Are households paying more for green energy?

Believe it or not we welcome the kind of headline that appeared over the name of journalist Sean Poulter in the Mail on the 7th March.

Households will pay “ten times more for green energy….”

Why not 100 times more? Or even 1000?  When no facts are presented to back up the headline why not get really aggressive and fully enter the Matrix world of virtual reality?  The only figure presented in the article indicated a cost of 1.66 times (£250/150).

Why do we welcome the headline?  Because it presents us with an opportunity to debate the facts and let the reader make up his own mind.

The most important thing that wind energy does is to produce electricity.  It does this by using the power in the wind to force blades to rotate against a magnetic field.  This generates electricity which enters the national grid to power homes, offices, factories, street lights, hospitals, in fact every facility that uses electricity.

It does this with free fuel. Once built the wind farm produces electricity at a marginal cost of ZERO.  When the wind blows the cost of electricity falls.  In fact in northern Europe where there is a lot of installed wind power the cost of electricity often goes below zero for periods when the wind is blowing strongly.

Wind power produces electricity with energy that belongs to the UK.  It matters not a whit what the state of international relations are; what Israel, Libya, Iran, Iraq, Saudi Arabia are doing to themselves or to anyone else.  The wind is ours, and cannot be interrupted by any foreign power.

Wind power replaces imports of gas and coal, and when we have electrical vehicles, wind power will replace oil.  The money earned from wind power is circulated in the local and national economy.  There seemed to be an implication in the article by Sean Poulter, that it was a bad idea for landowners to be paid for the rental of their land by the owners of wind facilities. A figure of £850 million is mentioned as being paid to landowners.  Is there some implication here that wind farm developers should be able to build on peoples land for free? I would really be interested in finding out what the opponents of wind energy think is wrong with paying rent for the use of peoples’ land.  When earnings from wind power replace foreign imports there is a dramatic impact on the local economy.  A study is being carried out on what this effect is and it would be premature to anticipate the results.  All that can be said now is that it seems a great idea to employ people in the UK with money earned in the UK.

Where did Sean Poulter get the idea that spending £120,000,000,000 on wind farms will save 2.8% of carbon emissions? (as stated in the article).  Even if we allow that it costs £3,000,000 to install a megawatt of offshore wind, we would be able to install 40,000 megawatts for this £120,000,000,000.  This would substitute all the UK’s coal fired generation, and much of its current polluting gas generation, replacing over half the UK’s fossil fuel power plant, and cutting emissions from the power sector by half.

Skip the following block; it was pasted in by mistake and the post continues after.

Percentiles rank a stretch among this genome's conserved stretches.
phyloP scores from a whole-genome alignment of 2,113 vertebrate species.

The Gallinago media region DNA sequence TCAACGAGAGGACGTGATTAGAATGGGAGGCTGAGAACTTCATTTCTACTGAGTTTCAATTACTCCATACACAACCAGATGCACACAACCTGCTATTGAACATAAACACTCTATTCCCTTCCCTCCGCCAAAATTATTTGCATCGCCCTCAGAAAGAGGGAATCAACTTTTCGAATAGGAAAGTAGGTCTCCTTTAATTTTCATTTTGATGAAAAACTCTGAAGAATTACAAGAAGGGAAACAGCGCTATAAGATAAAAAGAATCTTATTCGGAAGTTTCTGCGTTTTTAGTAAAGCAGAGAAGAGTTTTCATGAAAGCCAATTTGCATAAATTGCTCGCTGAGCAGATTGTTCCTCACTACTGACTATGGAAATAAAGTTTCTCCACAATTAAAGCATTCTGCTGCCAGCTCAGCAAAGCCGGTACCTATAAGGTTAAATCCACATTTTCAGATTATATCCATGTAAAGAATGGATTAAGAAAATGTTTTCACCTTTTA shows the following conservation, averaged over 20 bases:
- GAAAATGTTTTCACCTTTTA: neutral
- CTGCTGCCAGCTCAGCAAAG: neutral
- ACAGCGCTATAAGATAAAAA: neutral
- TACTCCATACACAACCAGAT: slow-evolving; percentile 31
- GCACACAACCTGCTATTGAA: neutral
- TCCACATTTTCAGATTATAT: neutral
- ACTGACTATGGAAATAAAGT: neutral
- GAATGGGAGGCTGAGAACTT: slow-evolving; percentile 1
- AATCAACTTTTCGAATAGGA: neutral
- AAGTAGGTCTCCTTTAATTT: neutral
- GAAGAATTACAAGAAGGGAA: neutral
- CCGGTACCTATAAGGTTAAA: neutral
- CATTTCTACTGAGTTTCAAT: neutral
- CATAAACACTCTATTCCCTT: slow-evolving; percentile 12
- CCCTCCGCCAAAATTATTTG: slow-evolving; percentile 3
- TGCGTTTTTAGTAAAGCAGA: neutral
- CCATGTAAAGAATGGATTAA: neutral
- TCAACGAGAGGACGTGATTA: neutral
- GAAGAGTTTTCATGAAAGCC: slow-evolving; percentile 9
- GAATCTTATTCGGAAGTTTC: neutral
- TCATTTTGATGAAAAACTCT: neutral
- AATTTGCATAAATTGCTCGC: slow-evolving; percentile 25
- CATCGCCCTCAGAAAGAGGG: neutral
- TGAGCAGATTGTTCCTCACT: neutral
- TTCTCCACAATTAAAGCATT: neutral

Up and down the East coast of the UK there is an unfolding employment miracle happening as we write.  The UK leads the world in offshore wind, and the courage of successive governments is being paid back in enhanced employment opportunities.  The local entrepreneur is standing up and is responding to the opportunity created by Government.  I have spoken at events along the coast and I have found a great British enthusiasm for offshore wind.  New ports are being developed.  New ships are being built and serviced. New foreign investment is happening.  New apprenticeships schemes are starting.  Universities are educating new generations of technical and business leaders in new courses. New research and development facilities are creating the technology to allow the UK to supply most of Europe’s future electricity requirements from the North Sea and the North Atlantic.

Nothing would please me more than to debate the issue of a sustainable energy future with Lord Lawson.  Why hide behind the walls of a think tank funded by who knows which big oil company?  My vested interest is clear.  I want to create a sustainable future.  What do the vested interests that support the GWPF think tank want?

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One Response to Are households paying more for green energy?

  1. Julian Jackson May 16, 2012 at 3:07 pm #

    Yes, I agree. The initial investment is also an investment in a cleaner, safer future. We do not know what the price of fossil fuels will be in the future but as they diminish the price will go up, probably greatly. Windpower will then actually be cheaper, as well as being future-proof. It’s not going to run out, unlike hot air from the Mail.

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